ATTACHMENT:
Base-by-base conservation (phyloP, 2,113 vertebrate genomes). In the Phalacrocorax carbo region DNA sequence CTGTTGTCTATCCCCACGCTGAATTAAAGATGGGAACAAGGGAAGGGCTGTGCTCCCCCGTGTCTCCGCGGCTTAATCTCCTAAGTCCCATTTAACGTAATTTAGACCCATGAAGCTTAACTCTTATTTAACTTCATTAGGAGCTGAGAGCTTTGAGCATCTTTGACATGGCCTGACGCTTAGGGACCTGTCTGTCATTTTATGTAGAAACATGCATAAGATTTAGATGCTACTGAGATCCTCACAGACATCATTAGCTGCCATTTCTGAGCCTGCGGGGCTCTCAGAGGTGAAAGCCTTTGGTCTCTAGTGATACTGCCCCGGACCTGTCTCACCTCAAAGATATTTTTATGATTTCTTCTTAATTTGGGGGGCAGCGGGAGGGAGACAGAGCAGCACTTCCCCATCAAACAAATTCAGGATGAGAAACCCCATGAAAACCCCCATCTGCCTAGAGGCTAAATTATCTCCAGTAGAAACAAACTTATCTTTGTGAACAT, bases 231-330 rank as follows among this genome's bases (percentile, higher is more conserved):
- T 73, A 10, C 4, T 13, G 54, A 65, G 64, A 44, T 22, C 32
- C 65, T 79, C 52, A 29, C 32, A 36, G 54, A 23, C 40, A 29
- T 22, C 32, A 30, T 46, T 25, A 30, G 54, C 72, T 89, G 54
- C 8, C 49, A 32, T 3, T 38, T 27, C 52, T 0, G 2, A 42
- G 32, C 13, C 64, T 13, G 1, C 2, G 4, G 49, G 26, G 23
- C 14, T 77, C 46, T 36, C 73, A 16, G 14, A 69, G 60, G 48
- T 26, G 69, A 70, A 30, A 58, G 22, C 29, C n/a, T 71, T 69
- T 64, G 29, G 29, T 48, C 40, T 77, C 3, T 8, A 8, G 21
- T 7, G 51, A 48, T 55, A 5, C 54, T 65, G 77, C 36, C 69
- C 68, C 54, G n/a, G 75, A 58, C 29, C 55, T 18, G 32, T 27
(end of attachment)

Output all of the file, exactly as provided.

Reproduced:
Base-by-base conservation (phyloP, 2,113 vertebrate genomes). In the Phalacrocorax carbo region DNA sequence CTGTTGTCTATCCCCACGCTGAATTAAAGATGGGAACAAGGGAAGGGCTGTGCTCCCCCGTGTCTCCGCGGCTTAATCTCCTAAGTCCCATTTAACGTAATTTAGACCCATGAAGCTTAACTCTTATTTAACTTCATTAGGAGCTGAGAGCTTTGAGCATCTTTGACATGGCCTGACGCTTAGGGACCTGTCTGTCATTTTATGTAGAAACATGCATAAGATTTAGATGCTACTGAGATCCTCACAGACATCATTAGCTGCCATTTCTGAGCCTGCGGGGCTCTCAGAGGTGAAAGCCTTTGGTCTCTAGTGATACTGCCCCGGACCTGTCTCACCTCAAAGATATTTTTATGATTTCTTCTTAATTTGGGGGGCAGCGGGAGGGAGACAGAGCAGCACTTCCCCATCAAACAAATTCAGGATGAGAAACCCCATGAAAACCCCCATCTGCCTAGAGGCTAAATTATCTCCAGTAGAAACAAACTTATCTTTGTGAACAT, bases 231-330 rank as follows among this genome's bases (percentile, higher is more conserved):
- T 73, A 10, C 4, T 13, G 54, A 65, G 64, A 44, T 22, C 32
- C 65, T 79, C 52, A 29, C 32, A 36, G 54, A 23, C 40, A 29
- T 22, C 32, A 30, T 46, T 25, A 30, G 54, C 72, T 89, G 54
- C 8, C 49, A 32, T 3, T 38, T 27, C 52, T 0, G 2, A 42
- G 32, C 13, C 64, T 13, G 1, C 2, G 4, G 49, G 26, G 23
- C 14, T 77, C 46, T 36, C 73, A 16, G 14, A 69, G 60, G 48
- T 26, G 69, A 70, A 30, A 58, G 22, C 29, C n/a, T 71, T 69
- T 64, G 29, G 29, T 48, C 40, T 77, C 3, T 8, A 8, G 21
- T 7, G 51, A 48, T 55, A 5, C 54, T 65, G 77, C 36, C 69
- C 68, C 54, G n/a, G 75, A 58, C 29, C 55, T 18, G 32, T 27